From live sketch comedy and improv-based shows to stand-up and filmed shorts, the Midnight Gardeners League is a D.C. comedy collective that translates their skillset into a plethora of comedic languages. They’ve mastered the art of not taking themselves too seriously while producing a consistent body of work, garnering some serious laughs.
Formed in the confines of a cramped Northwest apartment jokingly referred to as the “Weed Dungeon,” the Midnight Gardeners League began as a place where founders, Pete Musto, Kevin Tit, Yoki Danoff, Andrew Hall and Max Wolfson came together to explore their creativity beyond the limitations of stand-up comedy.
“There’s a lot of ‘rules’ and constraints in stand-up,” says Tit, who, along with the rest of the Gardeners, regularly performs at venues across the DMV, including their own weekly open mic, “Laugh Party” at City State Brewing Co. “We like to give ourselves freedom in the shows we produce to include a little bit of stand-up, but also play videos we created or a call-and-response game that forces us to improv with the crowd and not limit ourselves strictly to one form of comedy.”
Their unorthodox creative process — which resembles a college party pre-game more than an NBC writers’ room — might make parents wag their fingers, but it’s proven to be successful. They’ve produced over 80 filmed sketches, a podcast and countless improv-based shows at DC Improv and are currently touring in cities and comedy festivals all across the East Coast.
“We’re not precious about the things we create,” says Musto. “Our work doesn’t have to be perfect because we give ourselves permission to create what we want, so we don’t have to wait around for someone to tell us we’re finally good enough to do the things we’re made to do.”
The rebel, DIY mentality the Gardeners are known for was greatly influenced by Hall and Tit’s background in punk rock. Both are musicians and band members who spent time producing their own house shows, where the goal wasn’t to become mainstream, but to simply perform their art to a small and loyal fan base with freedom and sincerity.
“Success for us doesn’t look like a sold-out show at the Kennedy Center,” says Hall, while Musto quickly adds that they wouldn’t turn down the gig. “Showing up and doing the work for the work’s sake alone, not for accolades or approval, is enough for me.”
But don’t let their DIY methods and boozy brainstorming sessions fool you. Although perfectionism isn’t the goal, preparation is key for the Gardeners. Many of their sketches are centered around characters they create and develop using the same techniques as trained film and theatre actors, building detailed backstories that bring these dynamic characters to life.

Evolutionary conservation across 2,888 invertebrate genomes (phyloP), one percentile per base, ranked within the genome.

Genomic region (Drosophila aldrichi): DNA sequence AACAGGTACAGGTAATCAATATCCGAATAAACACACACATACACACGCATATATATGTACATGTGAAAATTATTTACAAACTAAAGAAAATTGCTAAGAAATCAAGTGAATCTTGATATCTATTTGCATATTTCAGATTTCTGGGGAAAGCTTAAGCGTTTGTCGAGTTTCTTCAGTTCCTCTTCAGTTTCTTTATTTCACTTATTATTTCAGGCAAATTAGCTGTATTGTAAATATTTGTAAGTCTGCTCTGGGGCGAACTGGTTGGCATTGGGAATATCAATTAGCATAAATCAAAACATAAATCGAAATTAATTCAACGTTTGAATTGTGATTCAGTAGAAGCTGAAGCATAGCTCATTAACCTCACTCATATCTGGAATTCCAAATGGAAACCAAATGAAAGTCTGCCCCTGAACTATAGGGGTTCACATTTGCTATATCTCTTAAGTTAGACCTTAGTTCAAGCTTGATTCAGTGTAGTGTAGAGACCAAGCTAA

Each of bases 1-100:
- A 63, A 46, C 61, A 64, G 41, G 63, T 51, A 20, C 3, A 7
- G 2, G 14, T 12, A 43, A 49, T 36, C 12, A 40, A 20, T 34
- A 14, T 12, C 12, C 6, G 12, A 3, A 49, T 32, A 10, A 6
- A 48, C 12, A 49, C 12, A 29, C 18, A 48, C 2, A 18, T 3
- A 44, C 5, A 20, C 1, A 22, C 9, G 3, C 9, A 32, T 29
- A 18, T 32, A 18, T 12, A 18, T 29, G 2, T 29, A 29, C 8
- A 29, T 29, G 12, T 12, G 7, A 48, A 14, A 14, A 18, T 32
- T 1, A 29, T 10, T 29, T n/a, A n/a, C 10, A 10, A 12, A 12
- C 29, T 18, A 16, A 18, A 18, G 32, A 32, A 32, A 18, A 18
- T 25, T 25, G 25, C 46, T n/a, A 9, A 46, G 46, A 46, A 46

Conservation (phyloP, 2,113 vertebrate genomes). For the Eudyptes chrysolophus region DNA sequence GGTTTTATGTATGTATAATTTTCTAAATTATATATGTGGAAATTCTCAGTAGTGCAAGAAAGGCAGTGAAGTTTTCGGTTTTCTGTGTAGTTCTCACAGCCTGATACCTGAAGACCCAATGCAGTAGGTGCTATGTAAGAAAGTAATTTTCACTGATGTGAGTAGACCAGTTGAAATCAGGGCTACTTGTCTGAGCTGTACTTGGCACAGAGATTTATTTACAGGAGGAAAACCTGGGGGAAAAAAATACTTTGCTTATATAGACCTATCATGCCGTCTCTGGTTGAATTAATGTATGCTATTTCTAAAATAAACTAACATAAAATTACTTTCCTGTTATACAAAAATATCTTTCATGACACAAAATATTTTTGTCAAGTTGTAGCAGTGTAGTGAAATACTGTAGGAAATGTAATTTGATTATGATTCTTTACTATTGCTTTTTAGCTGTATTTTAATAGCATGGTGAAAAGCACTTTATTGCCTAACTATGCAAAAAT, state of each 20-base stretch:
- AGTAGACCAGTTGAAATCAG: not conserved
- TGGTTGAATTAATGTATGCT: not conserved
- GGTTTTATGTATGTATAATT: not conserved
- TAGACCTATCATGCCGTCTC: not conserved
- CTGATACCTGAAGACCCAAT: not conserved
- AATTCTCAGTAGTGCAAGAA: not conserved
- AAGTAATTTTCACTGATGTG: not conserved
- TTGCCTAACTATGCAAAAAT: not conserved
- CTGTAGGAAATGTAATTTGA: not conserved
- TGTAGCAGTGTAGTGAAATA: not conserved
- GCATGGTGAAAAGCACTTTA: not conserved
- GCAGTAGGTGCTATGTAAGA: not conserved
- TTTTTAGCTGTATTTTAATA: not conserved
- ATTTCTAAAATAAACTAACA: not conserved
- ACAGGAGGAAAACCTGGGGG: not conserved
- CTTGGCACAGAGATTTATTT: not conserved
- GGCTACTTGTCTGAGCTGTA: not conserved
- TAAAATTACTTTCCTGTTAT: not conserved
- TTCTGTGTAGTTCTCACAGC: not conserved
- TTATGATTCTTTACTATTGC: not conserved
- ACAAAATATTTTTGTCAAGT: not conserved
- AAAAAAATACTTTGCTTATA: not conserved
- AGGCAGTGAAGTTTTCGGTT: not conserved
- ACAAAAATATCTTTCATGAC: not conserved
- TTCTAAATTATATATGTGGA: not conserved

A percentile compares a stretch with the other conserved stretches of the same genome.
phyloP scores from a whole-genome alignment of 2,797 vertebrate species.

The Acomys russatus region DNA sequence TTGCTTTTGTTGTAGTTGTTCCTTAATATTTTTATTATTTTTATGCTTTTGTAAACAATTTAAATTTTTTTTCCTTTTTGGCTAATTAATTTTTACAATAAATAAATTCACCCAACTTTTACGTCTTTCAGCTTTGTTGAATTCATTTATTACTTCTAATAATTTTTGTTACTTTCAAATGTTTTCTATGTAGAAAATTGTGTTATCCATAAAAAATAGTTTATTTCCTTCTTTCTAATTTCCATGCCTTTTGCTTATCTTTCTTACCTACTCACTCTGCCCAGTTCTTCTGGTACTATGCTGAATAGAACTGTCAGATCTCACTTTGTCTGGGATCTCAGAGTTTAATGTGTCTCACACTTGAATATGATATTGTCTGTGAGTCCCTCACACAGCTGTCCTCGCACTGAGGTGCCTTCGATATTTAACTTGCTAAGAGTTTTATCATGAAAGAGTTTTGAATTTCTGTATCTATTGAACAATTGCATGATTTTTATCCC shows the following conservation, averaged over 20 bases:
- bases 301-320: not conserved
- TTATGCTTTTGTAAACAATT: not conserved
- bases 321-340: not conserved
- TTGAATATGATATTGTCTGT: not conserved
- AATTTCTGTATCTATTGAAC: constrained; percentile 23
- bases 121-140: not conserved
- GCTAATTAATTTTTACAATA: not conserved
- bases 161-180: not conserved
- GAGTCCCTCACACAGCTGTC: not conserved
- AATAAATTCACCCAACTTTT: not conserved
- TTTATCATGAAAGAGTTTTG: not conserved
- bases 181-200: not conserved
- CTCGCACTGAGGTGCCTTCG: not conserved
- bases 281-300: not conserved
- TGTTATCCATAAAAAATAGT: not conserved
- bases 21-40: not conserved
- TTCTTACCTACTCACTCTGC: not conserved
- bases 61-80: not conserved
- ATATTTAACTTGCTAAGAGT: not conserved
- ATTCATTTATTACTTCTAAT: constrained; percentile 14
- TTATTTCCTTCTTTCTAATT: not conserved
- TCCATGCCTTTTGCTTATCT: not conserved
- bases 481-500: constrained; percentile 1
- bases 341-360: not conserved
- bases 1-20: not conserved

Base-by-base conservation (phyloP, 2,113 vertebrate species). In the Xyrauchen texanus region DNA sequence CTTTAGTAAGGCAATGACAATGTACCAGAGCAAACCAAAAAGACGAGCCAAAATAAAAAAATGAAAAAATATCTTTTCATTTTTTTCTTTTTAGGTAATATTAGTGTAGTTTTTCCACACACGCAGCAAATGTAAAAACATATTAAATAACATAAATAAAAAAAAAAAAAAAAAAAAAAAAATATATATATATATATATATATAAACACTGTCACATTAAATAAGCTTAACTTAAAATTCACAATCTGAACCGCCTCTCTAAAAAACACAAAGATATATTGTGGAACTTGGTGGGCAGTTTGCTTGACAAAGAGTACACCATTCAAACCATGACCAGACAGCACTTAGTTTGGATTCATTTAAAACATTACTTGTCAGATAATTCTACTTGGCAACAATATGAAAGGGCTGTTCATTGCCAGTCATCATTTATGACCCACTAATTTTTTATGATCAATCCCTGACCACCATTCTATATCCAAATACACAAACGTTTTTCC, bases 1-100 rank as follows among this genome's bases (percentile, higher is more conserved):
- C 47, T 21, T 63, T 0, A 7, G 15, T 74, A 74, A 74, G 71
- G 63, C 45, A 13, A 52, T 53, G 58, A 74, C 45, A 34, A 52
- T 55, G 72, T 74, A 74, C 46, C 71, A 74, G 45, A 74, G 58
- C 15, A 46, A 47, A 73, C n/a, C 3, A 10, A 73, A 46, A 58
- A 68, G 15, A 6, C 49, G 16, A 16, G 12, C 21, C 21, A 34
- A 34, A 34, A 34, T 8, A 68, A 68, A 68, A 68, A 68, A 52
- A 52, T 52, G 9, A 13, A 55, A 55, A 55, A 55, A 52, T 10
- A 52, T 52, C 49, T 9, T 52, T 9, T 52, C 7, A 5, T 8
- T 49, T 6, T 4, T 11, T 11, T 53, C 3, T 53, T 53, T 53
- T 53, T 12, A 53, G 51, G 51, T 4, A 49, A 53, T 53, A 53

Musto, who created the fan-favorite character, Captain Billy Saltbeard — a Gorton’s Fisherman-esque character who shamelessly betrays his love for the sea to sell TV seafood dinners — grew up watching his mom perform theatre, prompting him to start his own theatre company while living as an expat in South Korea.
In a filmed mockumentary sketch, Wolfson, who practiced theatre arts in high school and college, takes on the persona of Billy Flowman, the last American water salesman. He blurs the lines between script and improv, walking down the street offering Ziplock bags of homemade water to unsuspecting pedestrians.
“How’d I get started?” says Flowman to an off-camera producer. “Well, it’s a family business. My father died and left me a bunch of ice cubes and, well…I waited.”
There’s a spontaneity in the Gardeners’ shows that sets their work apart. Their creativity is on full display, as they utilize all their comedic languages to keep audiences entertained and guessing.
In “Wrong Answers Only,” comedians compete in a game show, where they answer questions with the most absurdly incorrect answers. In “Pitch A Movie,” comedians come up with movie premises based on their stand-up routines and try to sell the idea. Their latest show, “Laugh Quest,” is a choose-your-own-adventure comedy show, where comedians and the audience have to work together to determine what happens next.
Whether it’s Tit’s love for movies, Wolfson’s affinity for game and talk shows, Hall’s fondness for filmmaking or Musto’s fetish for wizards, each member’s personality is harmoniously represented in the comedic art they create.
“The thing that makes us work is that nobody is the boss,” says Musto. “I could spend my whole life trying to be the next best stand-up comedian, and I probably would fail. But when the five of us come together, with our powers combined, it can do more than any one of us can do individually.”
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